Lacinato kale akaDinosaur Kale -Orgnic, Heirloom Grown in Italy since the 18th century ! Lacinato kale variety is also known as Dinosaur kale, Tuscany or Tuscany Black kale, Tuscan cabbage and Italian kale. The leaves are long, slender, dark green, savoyed, and have a bumpy surface. Plants grow up to 24" tall. Good variety for baby leaf and bunching.
- Cool season annual
- Maturity: Approx. Microgreens, 20-25 days for baby leaf, 50-60 days to mature
- Planting season: Spring or fall
- The tender young leaves can be eaten raw in salads, prepared in soup such as minestrone and ribollita, added with pasta, boiled, sautéed, or baked as kale chips. The broad mature leaves are deribbed and usually blanched first, and then sautéed with other, flavorful ingredients such as anchovies. Kale has become a popular vegetable due to its nutritional value and health benefits."Dinosaur" Leaves, Savoyed and Flavorful!
62 days from setting out transplants.
Heirloom. Good looks and great taste combine in Lacinato kale, which makes a striking addition to any garden setting. Dark blue-green to black leaves often have a heavily crinkled texture, which inspires one of its many common names, dinosaur kale. The flattened leaves are perfect for making kale chips. This kale dates to 18th-century Italy, which is why it’s also called Tuscan kale. Thomas Jefferson grew it in his garden at Monticello.
Kale is a super food, and Lacinato leaves extend excellent health benefits, lowering cholesterol, fighting cancer, and decreasing inflammation. Prepare leaves steamed, sautéed, or roasted. Kale is a classic fall flavor and combines nicely with garlic, peppers, chickpeas, sausage, squash, and apples.
A cold-hardy vegetable, kale leaves sweeten after frost. In northern regions, leave a few plants in the garden to harvest after the snow flies.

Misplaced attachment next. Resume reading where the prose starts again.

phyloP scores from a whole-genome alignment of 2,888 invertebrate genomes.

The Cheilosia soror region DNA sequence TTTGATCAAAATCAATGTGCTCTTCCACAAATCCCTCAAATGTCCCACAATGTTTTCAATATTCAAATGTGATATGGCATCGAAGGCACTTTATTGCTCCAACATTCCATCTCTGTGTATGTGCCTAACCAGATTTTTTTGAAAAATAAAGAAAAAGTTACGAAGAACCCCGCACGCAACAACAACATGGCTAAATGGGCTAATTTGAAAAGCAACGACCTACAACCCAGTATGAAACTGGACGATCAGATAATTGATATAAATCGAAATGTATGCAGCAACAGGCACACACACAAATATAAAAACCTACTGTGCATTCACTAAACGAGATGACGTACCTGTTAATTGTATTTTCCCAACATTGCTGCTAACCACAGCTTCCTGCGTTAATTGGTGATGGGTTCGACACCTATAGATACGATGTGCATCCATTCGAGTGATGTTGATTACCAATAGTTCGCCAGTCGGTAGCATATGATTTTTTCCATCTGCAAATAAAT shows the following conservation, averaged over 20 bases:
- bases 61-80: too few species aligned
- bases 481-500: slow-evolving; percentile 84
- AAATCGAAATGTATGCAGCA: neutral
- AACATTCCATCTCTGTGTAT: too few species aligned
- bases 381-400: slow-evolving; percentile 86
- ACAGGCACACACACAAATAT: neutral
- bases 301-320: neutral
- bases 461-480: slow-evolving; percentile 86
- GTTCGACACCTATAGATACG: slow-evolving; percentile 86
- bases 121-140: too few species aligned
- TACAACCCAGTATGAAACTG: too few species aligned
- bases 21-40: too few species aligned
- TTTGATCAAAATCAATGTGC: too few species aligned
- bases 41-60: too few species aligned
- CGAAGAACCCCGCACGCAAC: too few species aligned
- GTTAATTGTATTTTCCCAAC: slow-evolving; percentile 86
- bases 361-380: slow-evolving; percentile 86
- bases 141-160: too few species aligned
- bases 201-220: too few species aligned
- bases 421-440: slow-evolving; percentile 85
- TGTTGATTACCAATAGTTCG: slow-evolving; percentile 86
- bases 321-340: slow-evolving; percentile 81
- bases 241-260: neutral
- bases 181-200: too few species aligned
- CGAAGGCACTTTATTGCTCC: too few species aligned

Grow the same delectable kale that has been a mainstay of Italian cuisine and international fine dining since the 1700's! Lacinato Kale (also known as Dinosaur Kale, Tuscan Kale, and even Flat Black Cabbage!) is an heirloom variety that delivers the best tasting leaves you will ever eat, all on vigorous, high-yielding plants that love a little frost.
Even if this kale weren't so delicious, growing the plants would be fun. They're just so bold -- the leaves are very long and slender, reaching 2 feet long but just a few inches wide, with a heavily savoyed texture that looks almost bubbled. Depending on the time of year and the temperature, they range from blue-green to darkest forest-green to nearly black.
And these leaves are harvested from underneath, at the base, so that after you've picked a good many, you're left with a plant that looks like a mini palm tree -- leading to another of Lacinato Kale's many nicknames, Palm Tree Kale! Expect to do plenty of harvesting, too, over the long season of this robust plant!
Lacinato Kale is prepared just like other varieties. Although it can be eaten raw, it is more frequently blanched and then used in soups, stews, casseroles, and side dishes. It holds up well to reheating, keepig both its color and flavor nicely.
Begin the seeds indoors, transplanting when they have at least 2 sets of true leaves. Space the plants 3 feet apart in sun-soaked, light soil. Frost sweetens the flavor.Cultivation: Prefers full sun in spring and fall, but can benefit from light shade during hot weather. Prepare fertile, well-drained soil. For spring crops, start plants indoors 4-6 weeks before the last frost, and transplant after danger of all frost. For fall crops, direct sow 2-3 months before first frost. Keep soil moist. When plants reach 12" tall, start harvesting the outer leaves, leaving 3 inner layers to support further growth or harvest entire mature plant. For baby leaf production, direct sow 1/4-1/2" deep in a 2-4" wide ban.